Of the seven deadly sins, Pride is often singled out as the one that most often leads to dismay. Ah, but what about Pride’s cousin Envy? often forgotten amongst the more lavish sins such as lust, avarice, and anger, envy is often the gateway sin that leads to bigger downfalls in life.

In the new film “Envy”, director Barry Levinson introduces us to Tim Dingman (Ben Stiller), and his best friend Nick Vanderpark (Jack Black). The two friends live across from one another in a comfy suburb and work at a local manufacturing plant. Tim is the focused one of the pair who is happy for what he has and looks forward to moving up the company ladder. Nick on the other hand, is a dreamer who while solid in his reviews is always low in the area of focus. Nick is a dreamer who is always looking for a new way to come up with the next great invention.

One day, Nick gets the idea to make a spray to cause pet waste to vanish. Coining the phrase “Vapoorize”, Nick enlists the help of a person from work and they set out to accomplish the task despites Tim’s constant efforts to get Nick to abandon his dream and return to his senses, and even refuses Nick’s offer to invest $2000.00 to become a partner.

Soon after Nick has a successful test of his invention and in no time is rich beyond his wildest dreams. Flash forward 18 months and Nick has remained in the same suburb but has built a lavish mansion complete with a carousel and every trapping of success.

Despite his continued friendship and generous gifts from Nick, Tim has been on a slow burn and his wife Debbie (Rachael Weisz), does not let him forget that all this could be theirs as well if Tim would only have invested in the idea.

Tim eventually reaches a boiling point and loses his job and family as his focus on what he does not have has completely consumed him. Into the picture comes a drifter known as J-Man (Christopher Walken), who mentors Tim on ways to knock Nick down a peg or two and regain what he has lost. Naturally things do not go as planned and Tim soon finds himself scrambling from one crazy situation to another as he attempts to recover from the trouble his envy has wrought.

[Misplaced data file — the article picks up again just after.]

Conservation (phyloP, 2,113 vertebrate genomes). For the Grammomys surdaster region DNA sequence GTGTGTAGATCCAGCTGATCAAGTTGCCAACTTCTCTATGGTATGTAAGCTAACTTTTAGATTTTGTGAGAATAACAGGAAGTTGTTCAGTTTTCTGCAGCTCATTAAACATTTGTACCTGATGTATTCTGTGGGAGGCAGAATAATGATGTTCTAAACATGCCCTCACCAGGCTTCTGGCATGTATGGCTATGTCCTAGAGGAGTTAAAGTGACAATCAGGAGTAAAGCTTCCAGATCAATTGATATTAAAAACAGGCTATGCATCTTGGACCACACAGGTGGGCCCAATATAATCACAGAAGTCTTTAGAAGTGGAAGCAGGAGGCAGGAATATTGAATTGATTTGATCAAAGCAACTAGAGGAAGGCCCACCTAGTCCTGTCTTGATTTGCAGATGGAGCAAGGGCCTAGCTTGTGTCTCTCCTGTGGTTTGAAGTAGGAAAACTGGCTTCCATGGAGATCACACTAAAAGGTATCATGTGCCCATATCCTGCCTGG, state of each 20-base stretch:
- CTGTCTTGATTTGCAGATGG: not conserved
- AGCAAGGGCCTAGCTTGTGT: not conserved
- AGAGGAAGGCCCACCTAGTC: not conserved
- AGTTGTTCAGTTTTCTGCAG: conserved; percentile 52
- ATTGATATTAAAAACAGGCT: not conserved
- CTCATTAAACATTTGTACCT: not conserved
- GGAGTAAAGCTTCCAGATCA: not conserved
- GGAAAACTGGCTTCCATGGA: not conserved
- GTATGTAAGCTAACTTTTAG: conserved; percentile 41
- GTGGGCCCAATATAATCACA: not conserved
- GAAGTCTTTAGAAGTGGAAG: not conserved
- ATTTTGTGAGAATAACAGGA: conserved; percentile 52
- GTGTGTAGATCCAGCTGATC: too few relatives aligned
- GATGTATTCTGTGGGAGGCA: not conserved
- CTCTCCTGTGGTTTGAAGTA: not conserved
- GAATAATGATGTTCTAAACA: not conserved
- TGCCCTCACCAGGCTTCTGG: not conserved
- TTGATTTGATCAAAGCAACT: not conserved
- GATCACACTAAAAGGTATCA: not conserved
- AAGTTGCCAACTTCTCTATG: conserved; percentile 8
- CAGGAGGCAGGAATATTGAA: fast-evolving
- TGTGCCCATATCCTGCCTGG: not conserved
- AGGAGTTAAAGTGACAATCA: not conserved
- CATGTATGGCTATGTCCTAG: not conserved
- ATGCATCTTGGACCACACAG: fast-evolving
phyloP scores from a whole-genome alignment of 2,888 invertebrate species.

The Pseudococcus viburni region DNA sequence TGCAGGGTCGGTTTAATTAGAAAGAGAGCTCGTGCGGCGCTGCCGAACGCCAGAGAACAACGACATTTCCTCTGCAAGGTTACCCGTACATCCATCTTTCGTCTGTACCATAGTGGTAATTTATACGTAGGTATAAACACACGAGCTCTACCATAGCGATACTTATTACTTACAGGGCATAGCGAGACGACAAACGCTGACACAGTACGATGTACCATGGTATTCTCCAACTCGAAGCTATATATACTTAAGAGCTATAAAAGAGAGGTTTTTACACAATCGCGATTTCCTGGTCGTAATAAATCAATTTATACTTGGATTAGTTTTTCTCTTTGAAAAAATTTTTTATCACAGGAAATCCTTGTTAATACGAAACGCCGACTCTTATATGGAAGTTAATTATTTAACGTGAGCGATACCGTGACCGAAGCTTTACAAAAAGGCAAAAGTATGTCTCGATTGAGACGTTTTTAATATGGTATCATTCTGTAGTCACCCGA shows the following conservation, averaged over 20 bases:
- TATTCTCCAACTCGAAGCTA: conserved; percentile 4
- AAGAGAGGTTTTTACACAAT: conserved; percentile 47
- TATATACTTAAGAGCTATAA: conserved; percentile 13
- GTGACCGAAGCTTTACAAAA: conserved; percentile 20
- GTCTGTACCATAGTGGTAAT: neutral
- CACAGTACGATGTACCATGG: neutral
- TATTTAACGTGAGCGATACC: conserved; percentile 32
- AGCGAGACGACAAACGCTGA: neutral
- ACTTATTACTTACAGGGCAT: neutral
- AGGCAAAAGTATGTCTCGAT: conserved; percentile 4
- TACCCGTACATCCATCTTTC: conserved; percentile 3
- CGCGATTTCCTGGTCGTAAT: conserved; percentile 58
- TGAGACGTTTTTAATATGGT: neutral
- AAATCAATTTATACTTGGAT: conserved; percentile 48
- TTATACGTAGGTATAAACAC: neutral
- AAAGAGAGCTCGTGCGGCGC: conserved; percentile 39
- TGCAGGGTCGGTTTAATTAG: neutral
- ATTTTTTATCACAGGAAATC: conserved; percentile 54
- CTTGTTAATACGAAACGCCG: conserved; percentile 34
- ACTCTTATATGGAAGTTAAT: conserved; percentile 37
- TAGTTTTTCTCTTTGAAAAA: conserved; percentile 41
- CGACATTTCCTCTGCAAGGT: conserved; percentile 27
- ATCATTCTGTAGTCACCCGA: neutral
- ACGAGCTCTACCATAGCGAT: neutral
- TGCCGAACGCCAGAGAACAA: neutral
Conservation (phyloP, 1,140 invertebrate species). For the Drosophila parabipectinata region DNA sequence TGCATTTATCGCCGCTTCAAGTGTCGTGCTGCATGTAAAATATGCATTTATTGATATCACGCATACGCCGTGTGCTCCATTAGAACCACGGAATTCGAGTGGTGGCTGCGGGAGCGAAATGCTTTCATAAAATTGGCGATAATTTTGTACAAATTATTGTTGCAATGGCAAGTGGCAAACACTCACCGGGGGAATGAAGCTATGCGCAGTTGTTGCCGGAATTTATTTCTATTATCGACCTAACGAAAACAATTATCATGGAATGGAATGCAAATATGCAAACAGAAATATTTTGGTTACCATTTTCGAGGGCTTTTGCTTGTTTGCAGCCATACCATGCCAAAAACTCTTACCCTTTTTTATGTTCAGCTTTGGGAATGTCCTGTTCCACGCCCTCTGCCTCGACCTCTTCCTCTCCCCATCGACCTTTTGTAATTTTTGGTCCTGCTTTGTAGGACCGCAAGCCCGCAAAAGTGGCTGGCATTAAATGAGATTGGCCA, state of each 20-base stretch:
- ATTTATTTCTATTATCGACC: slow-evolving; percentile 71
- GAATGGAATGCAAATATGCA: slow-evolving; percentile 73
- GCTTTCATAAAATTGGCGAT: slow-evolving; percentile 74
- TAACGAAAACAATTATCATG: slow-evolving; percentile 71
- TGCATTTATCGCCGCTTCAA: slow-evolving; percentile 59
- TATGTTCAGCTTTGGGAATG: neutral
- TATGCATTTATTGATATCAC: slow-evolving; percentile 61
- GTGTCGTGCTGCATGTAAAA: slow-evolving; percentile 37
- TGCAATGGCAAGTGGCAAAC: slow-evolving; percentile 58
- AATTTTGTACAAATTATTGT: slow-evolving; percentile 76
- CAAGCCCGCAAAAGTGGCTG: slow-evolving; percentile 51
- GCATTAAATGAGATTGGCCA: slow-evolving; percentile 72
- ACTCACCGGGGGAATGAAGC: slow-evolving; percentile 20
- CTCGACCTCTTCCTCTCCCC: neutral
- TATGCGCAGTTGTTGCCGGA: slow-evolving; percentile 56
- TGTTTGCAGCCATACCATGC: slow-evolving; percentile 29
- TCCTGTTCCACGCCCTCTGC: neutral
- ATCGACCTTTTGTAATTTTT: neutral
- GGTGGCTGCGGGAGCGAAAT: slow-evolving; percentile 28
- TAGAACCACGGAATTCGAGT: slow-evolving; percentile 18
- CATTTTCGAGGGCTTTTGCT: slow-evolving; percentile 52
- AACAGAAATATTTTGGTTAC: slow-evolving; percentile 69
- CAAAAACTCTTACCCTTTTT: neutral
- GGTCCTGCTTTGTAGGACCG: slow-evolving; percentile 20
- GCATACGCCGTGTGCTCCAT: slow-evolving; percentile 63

Despite the presence of Stiller and Black the film seems to be unsure if it wants to be a comedy, a black comedy, or a social commentary. It seems as if Director Levinson attempted to do all three and ended up failing miserably. Walken does some nice work in his role but the comedic situations that the film is rife with never come to fruition and those that do are never explored to their maximum potential. There is a funny scene involving a horse and Stiller is great as the regular guy who gets in over his head. For 2 minutes you think that the film is about to turn the corner and become a series of madcap adventures. Instead, the brakes are applied and the film never again reaches this kind of potential.

Stiller and Black have some nice moments but they are woefully restrained and not allowed to bust out with the over the top energy and crazy brilliance that have made past films so successful. They make a good team and it would have been nice to have seen “Envy” be a comedic showcase instead of a rudderless ship lacking direction that makes you wish that they had sprayed Vapoorize on the print and saved great talent like Black and Stiller from being wasted.

2.5 stars out of 5